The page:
Here’s the latest update in my on-going quest for decent cable service from Comcast: for the last 72 hours I have been unable to see anything but a blank screen on my TV with the TiVo, and the reception on the TV in my home office with just basic cable is so lousy it reminds me of the reception I got when I lived in the far reaches of northern lower Michigan in 1978 and tried to pull in a signal from Traverse City with rabbit ears.
I’ve been in e-mail contact with various persons at Comcast because calling their customer service number means drilling through their automated system — you can’t jump to the end by hitting 0 — and starting from scratch with the customer service agent once you get through. It’s been explained to me that the problem is not inside my house but somewhere out there in the “cable drop” zone. But that’s all I’ve gotten, and no one has been able to tell me when they’re going to fix it.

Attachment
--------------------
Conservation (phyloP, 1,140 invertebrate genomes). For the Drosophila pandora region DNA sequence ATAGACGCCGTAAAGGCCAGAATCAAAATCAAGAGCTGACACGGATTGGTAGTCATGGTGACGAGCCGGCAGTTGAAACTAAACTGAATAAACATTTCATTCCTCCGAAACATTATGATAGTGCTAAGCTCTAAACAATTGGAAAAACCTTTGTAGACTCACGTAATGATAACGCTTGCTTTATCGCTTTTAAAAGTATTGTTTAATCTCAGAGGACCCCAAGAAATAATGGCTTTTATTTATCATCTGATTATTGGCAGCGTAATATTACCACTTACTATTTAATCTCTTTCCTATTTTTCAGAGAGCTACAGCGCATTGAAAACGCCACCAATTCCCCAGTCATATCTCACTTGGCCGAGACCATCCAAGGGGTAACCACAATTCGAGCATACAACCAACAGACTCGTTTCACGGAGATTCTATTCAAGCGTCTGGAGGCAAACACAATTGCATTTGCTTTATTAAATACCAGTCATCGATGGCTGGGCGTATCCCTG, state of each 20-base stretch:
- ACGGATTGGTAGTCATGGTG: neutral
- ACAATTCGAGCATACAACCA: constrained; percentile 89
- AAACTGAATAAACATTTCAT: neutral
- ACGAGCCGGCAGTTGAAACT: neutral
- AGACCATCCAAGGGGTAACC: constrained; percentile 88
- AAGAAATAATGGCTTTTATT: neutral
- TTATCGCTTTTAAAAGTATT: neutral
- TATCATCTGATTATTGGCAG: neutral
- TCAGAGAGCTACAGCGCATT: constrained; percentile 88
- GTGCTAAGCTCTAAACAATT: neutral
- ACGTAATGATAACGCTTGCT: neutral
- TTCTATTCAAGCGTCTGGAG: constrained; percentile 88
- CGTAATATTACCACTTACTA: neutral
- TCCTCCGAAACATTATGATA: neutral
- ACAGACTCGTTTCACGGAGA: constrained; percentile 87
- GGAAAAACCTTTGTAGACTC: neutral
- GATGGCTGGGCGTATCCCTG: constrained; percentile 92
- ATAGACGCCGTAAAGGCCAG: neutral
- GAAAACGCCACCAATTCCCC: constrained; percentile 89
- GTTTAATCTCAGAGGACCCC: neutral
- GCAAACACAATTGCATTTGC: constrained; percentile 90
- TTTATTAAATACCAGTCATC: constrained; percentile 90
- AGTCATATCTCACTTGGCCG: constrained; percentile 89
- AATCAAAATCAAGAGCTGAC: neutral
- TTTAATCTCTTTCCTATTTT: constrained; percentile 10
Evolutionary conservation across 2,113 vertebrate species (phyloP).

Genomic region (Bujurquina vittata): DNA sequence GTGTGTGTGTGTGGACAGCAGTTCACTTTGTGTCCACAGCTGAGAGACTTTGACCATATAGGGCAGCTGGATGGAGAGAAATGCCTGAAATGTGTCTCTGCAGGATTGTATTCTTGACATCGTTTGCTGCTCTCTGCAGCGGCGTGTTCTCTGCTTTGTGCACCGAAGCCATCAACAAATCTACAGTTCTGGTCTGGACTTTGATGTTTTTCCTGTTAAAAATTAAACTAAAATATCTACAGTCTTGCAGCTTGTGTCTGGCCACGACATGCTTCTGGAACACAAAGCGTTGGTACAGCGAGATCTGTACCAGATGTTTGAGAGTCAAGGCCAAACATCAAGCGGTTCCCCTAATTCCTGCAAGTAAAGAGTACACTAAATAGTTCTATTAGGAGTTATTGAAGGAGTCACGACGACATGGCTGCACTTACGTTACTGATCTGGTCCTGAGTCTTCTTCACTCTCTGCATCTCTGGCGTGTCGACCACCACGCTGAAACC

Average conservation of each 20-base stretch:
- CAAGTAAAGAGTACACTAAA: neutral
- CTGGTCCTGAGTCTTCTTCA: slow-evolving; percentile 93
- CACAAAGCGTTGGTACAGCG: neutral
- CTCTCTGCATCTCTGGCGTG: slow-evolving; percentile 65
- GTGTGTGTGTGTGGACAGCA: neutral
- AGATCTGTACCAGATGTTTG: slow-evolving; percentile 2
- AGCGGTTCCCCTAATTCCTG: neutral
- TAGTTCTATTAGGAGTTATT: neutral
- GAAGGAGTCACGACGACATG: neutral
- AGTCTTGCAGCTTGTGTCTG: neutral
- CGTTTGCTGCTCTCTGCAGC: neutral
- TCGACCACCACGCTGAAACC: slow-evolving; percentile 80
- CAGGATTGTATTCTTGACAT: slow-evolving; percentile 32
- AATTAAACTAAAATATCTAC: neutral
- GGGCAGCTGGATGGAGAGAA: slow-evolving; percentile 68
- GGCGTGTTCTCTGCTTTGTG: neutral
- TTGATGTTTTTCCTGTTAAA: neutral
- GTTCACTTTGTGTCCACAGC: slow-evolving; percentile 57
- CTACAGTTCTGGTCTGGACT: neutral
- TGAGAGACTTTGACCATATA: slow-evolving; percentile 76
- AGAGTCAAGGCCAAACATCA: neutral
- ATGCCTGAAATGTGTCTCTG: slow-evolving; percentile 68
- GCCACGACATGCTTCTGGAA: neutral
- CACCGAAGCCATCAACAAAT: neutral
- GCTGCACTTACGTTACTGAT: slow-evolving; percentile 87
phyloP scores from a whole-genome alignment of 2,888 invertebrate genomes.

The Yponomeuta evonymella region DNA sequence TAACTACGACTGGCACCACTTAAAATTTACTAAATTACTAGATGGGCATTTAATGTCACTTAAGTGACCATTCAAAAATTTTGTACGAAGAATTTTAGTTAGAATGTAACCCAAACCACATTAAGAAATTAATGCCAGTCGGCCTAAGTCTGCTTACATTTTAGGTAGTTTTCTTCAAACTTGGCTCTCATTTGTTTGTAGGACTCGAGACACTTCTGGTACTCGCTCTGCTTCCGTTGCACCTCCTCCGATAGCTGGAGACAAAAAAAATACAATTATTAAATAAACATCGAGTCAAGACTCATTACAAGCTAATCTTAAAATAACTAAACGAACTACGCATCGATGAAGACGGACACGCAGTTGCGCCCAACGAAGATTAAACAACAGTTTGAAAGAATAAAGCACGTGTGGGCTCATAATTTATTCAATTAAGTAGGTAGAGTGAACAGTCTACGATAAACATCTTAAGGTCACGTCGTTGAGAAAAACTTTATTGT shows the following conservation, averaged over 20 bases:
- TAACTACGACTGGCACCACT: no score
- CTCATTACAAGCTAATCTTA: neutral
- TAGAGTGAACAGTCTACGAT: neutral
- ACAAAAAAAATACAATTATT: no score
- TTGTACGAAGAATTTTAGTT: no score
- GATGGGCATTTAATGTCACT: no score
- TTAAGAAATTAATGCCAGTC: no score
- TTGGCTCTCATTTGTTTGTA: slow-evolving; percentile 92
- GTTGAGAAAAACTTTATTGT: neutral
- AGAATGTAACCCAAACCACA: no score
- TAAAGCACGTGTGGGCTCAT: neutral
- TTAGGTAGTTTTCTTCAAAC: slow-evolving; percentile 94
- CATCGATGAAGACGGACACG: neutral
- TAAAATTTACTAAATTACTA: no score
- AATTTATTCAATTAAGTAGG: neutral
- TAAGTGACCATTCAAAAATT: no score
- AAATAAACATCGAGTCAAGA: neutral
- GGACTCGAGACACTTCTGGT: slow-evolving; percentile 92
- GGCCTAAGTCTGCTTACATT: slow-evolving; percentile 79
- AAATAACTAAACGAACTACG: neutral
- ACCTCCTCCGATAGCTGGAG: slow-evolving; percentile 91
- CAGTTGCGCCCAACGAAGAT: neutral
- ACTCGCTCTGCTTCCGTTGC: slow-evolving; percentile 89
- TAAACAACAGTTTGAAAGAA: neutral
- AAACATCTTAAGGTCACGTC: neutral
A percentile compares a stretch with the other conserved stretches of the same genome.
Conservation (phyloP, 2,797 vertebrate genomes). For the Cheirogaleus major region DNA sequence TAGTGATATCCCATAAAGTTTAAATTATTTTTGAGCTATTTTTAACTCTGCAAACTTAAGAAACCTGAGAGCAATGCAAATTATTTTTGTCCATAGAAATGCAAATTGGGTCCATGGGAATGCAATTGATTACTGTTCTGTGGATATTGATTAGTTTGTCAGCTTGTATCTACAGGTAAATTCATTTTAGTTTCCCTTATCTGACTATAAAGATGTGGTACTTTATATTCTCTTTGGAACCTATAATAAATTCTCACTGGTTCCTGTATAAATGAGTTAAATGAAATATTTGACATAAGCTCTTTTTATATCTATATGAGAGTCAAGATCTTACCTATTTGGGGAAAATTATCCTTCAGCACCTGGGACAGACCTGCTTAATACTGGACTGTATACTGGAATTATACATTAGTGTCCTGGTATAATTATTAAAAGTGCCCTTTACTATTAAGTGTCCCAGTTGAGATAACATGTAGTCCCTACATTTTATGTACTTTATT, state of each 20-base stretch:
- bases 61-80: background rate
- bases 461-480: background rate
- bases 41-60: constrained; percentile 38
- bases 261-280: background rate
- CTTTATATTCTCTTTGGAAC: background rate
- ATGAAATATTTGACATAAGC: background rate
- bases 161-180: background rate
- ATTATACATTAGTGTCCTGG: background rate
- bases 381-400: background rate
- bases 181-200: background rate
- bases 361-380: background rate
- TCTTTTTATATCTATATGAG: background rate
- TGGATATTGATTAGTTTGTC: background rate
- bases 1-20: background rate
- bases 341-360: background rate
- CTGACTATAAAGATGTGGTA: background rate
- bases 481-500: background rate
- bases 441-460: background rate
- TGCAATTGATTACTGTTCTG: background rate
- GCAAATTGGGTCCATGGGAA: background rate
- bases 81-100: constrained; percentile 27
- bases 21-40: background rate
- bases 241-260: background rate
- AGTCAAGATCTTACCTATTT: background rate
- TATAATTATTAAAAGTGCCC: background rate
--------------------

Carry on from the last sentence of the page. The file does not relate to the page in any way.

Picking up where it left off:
I don’t live in a remote cul-de-sac in a new development in the middle of nowhere. My subdivision has been around for almost forty years, and it’s probably had cable service for about that long. So, as far as I can tell from what little I know about cable technology and stuff, there’s no reason why my signal should be so weak that it can’t even come through the TiVo… which has now faithfully recorded about 12 hours worth of blank screen for my viewing pleasure later.
My nephew sent me this link from The Consumerist:
Congratulations on winning the coveted Consumerist.com reader-awarded Worst Company in America prize. Mazel tov! (We apologize for the delay in sending this letter. We know how frustrating it can be to wait around for something that never shows up.)
I know that all along I’ve said we need to keep this in perspective and that losing cable TV was not, in the long run, the worst thing that can happen. But when you get to the point where you’re going on almost two weeks of not getting what you’re paying for, it gets beyond annoying and into the realm of Googling the Florida Public Service Commission.
Hey, Comcast, give me a call. You’ve got all my numbers.